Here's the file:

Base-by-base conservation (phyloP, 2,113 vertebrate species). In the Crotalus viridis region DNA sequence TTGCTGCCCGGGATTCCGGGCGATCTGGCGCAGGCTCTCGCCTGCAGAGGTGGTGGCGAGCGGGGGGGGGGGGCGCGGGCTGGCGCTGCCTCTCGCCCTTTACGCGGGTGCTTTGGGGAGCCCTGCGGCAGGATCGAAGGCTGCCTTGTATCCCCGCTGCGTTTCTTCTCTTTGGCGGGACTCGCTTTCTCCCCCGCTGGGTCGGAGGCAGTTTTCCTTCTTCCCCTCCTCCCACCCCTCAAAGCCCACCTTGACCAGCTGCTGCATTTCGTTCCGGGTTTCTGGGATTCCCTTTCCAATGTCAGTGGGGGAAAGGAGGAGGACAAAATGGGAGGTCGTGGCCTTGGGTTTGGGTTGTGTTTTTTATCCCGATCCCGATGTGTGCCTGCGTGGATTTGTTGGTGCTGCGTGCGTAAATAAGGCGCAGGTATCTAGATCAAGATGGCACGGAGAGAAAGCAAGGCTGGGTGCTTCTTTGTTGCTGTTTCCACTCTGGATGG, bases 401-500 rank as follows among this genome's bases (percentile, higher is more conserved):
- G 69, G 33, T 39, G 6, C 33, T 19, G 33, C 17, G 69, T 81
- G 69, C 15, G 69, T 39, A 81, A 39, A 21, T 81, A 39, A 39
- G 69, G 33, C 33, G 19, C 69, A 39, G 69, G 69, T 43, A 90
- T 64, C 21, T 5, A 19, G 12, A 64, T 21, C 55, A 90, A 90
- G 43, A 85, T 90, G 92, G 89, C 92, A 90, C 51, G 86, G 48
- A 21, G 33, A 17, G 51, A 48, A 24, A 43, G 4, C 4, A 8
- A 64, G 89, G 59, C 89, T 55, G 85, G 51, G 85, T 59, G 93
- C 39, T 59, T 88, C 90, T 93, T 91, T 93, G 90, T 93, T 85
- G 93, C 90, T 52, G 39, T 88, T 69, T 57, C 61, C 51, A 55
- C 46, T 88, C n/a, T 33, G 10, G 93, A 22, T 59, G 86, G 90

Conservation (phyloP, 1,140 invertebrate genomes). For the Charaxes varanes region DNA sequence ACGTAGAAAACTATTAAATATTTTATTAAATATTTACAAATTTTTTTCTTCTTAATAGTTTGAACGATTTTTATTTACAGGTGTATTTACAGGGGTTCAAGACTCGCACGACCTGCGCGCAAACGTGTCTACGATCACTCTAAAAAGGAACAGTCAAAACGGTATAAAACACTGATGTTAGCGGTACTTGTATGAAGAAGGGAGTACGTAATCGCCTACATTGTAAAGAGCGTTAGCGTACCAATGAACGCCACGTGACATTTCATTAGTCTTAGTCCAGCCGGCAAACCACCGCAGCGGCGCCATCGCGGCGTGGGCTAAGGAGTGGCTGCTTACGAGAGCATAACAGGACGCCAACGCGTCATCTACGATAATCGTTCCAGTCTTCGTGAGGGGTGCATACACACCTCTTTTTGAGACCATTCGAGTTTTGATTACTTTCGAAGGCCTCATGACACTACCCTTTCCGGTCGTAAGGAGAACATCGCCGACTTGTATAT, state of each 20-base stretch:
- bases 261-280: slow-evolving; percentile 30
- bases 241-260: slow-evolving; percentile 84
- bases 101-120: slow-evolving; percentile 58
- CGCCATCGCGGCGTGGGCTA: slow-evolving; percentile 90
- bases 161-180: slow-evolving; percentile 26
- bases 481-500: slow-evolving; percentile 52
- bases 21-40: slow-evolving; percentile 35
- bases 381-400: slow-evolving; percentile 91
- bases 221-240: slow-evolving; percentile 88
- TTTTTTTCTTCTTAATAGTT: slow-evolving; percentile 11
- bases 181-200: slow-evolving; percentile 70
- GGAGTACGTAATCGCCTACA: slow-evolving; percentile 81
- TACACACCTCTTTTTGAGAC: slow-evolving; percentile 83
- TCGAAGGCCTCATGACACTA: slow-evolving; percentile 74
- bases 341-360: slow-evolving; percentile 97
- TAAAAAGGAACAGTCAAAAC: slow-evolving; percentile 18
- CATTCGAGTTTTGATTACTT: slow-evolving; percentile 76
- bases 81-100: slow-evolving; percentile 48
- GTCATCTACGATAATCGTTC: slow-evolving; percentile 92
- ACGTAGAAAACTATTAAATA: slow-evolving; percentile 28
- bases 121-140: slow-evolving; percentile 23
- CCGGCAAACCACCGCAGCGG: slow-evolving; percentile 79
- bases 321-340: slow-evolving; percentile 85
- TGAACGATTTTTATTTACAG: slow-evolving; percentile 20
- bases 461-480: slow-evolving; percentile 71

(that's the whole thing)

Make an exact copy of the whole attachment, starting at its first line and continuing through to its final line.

Base-by-base conservation (phyloP, 2,113 vertebrate species). In the Crotalus viridis region DNA sequence TTGCTGCCCGGGATTCCGGGCGATCTGGCGCAGGCTCTCGCCTGCAGAGGTGGTGGCGAGCGGGGGGGGGGGGCGCGGGCTGGCGCTGCCTCTCGCCCTTTACGCGGGTGCTTTGGGGAGCCCTGCGGCAGGATCGAAGGCTGCCTTGTATCCCCGCTGCGTTTCTTCTCTTTGGCGGGACTCGCTTTCTCCCCCGCTGGGTCGGAGGCAGTTTTCCTTCTTCCCCTCCTCCCACCCCTCAAAGCCCACCTTGACCAGCTGCTGCATTTCGTTCCGGGTTTCTGGGATTCCCTTTCCAATGTCAGTGGGGGAAAGGAGGAGGACAAAATGGGAGGTCGTGGCCTTGGGTTTGGGTTGTGTTTTTTATCCCGATCCCGATGTGTGCCTGCGTGGATTTGTTGGTGCTGCGTGCGTAAATAAGGCGCAGGTATCTAGATCAAGATGGCACGGAGAGAAAGCAAGGCTGGGTGCTTCTTTGTTGCTGTTTCCACTCTGGATGG, bases 401-500 rank as follows among this genome's bases (percentile, higher is more conserved):
- G 69, G 33, T 39, G 6, C 33, T 19, G 33, C 17, G 69, T 81
- G 69, C 15, G 69, T 39, A 81, A 39, A 21, T 81, A 39, A 39
- G 69, G 33, C 33, G 19, C 69, A 39, G 69, G 69, T 43, A 90
- T 64, C 21, T 5, A 19, G 12, A 64, T 21, C 55, A 90, A 90
- G 43, A 85, T 90, G 92, G 89, C 92, A 90, C 51, G 86, G 48
- A 21, G 33, A 17, G 51, A 48, A 24, A 43, G 4, C 4, A 8
- A 64, G 89, G 59, C 89, T 55, G 85, G 51, G 85, T 59, G 93
- C 39, T 59, T 88, C 90, T 93, T 91, T 93, G 90, T 93, T 85
- G 93, C 90, T 52, G 39, T 88, T 69, T 57, C 61, C 51, A 55
- C 46, T 88, C n/a, T 33, G 10, G 93, A 22, T 59, G 86, G 90

Conservation (phyloP, 1,140 invertebrate genomes). For the Charaxes varanes region DNA sequence ACGTAGAAAACTATTAAATATTTTATTAAATATTTACAAATTTTTTTCTTCTTAATAGTTTGAACGATTTTTATTTACAGGTGTATTTACAGGGGTTCAAGACTCGCACGACCTGCGCGCAAACGTGTCTACGATCACTCTAAAAAGGAACAGTCAAAACGGTATAAAACACTGATGTTAGCGGTACTTGTATGAAGAAGGGAGTACGTAATCGCCTACATTGTAAAGAGCGTTAGCGTACCAATGAACGCCACGTGACATTTCATTAGTCTTAGTCCAGCCGGCAAACCACCGCAGCGGCGCCATCGCGGCGTGGGCTAAGGAGTGGCTGCTTACGAGAGCATAACAGGACGCCAACGCGTCATCTACGATAATCGTTCCAGTCTTCGTGAGGGGTGCATACACACCTCTTTTTGAGACCATTCGAGTTTTGATTACTTTCGAAGGCCTCATGACACTACCCTTTCCGGTCGTAAGGAGAACATCGCCGACTTGTATAT, state of each 20-base stretch:
- bases 261-280: slow-evolving; percentile 30
- bases 241-260: slow-evolving; percentile 84
- bases 101-120: slow-evolving; percentile 58
- CGCCATCGCGGCGTGGGCTA: slow-evolving; percentile 90
- bases 161-180: slow-evolving; percentile 26
- bases 481-500: slow-evolving; percentile 52
- bases 21-40: slow-evolving; percentile 35
- bases 381-400: slow-evolving; percentile 91
- bases 221-240: slow-evolving; percentile 88
- TTTTTTTCTTCTTAATAGTT: slow-evolving; percentile 11
- bases 181-200: slow-evolving; percentile 70
- GGAGTACGTAATCGCCTACA: slow-evolving; percentile 81
- TACACACCTCTTTTTGAGAC: slow-evolving; percentile 83
- TCGAAGGCCTCATGACACTA: slow-evolving; percentile 74
- bases 341-360: slow-evolving; percentile 97
- TAAAAAGGAACAGTCAAAAC: slow-evolving; percentile 18
- CATTCGAGTTTTGATTACTT: slow-evolving; percentile 76
- bases 81-100: slow-evolving; percentile 48
- GTCATCTACGATAATCGTTC: slow-evolving; percentile 92
- ACGTAGAAAACTATTAAATA: slow-evolving; percentile 28
- bases 121-140: slow-evolving; percentile 23
- CCGGCAAACCACCGCAGCGG: slow-evolving; percentile 79
- bases 321-340: slow-evolving; percentile 85
- TGAACGATTTTTATTTACAG: slow-evolving; percentile 20
- bases 461-480: slow-evolving; percentile 71